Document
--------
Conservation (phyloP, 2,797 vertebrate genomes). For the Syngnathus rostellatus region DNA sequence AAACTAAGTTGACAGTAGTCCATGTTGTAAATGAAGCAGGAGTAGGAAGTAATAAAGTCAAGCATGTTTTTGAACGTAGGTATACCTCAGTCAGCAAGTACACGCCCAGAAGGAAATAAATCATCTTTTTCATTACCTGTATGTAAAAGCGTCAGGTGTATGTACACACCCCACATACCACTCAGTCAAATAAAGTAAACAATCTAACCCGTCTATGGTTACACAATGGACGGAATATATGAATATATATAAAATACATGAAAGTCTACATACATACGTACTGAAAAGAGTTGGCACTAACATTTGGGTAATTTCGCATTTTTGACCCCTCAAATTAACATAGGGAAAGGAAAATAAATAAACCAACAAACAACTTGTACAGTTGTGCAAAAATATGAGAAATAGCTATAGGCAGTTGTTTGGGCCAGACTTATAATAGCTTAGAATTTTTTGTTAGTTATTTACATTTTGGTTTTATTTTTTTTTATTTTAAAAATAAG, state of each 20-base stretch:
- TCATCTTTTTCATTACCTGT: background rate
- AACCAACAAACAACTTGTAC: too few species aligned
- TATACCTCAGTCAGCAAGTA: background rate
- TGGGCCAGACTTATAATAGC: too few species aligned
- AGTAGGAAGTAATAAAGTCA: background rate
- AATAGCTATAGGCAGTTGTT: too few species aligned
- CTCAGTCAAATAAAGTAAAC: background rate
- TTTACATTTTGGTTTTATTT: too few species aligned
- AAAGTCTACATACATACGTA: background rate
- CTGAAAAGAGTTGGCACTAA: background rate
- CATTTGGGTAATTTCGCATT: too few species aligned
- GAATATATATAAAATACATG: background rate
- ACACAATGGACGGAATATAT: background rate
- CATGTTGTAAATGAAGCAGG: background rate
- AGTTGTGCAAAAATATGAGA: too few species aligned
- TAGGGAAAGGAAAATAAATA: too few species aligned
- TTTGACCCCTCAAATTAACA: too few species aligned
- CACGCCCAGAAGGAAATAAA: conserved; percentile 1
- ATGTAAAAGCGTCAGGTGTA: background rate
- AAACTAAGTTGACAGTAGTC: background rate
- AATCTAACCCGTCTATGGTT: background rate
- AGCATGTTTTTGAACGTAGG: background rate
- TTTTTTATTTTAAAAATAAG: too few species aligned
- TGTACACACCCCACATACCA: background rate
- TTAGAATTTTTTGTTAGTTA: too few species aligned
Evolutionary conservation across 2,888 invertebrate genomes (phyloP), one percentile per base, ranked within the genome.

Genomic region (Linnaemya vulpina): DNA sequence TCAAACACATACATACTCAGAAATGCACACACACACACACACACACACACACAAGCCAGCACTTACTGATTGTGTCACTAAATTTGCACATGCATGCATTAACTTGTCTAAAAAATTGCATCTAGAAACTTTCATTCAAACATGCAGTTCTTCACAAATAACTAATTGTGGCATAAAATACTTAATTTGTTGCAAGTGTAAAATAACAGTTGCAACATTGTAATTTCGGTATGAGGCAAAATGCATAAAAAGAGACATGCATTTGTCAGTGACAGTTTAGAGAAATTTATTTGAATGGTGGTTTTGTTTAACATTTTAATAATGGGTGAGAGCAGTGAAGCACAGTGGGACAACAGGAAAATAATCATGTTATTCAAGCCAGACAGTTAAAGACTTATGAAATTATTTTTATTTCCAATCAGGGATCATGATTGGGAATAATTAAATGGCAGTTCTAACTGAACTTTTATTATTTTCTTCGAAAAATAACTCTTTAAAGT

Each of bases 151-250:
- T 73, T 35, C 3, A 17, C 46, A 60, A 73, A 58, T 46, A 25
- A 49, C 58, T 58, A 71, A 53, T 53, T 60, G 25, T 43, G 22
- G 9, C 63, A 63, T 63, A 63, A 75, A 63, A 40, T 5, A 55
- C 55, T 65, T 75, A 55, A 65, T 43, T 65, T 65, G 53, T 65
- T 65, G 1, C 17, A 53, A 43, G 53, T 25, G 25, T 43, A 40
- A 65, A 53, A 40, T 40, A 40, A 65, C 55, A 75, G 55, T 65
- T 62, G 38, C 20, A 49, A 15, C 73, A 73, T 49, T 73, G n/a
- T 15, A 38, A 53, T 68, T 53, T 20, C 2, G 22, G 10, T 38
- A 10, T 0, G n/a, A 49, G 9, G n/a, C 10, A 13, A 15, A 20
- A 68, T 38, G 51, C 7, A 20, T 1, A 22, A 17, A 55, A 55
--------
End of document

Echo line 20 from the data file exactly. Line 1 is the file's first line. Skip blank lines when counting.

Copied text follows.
- ATGTAAAAGCGTCAGGTGTA: background rate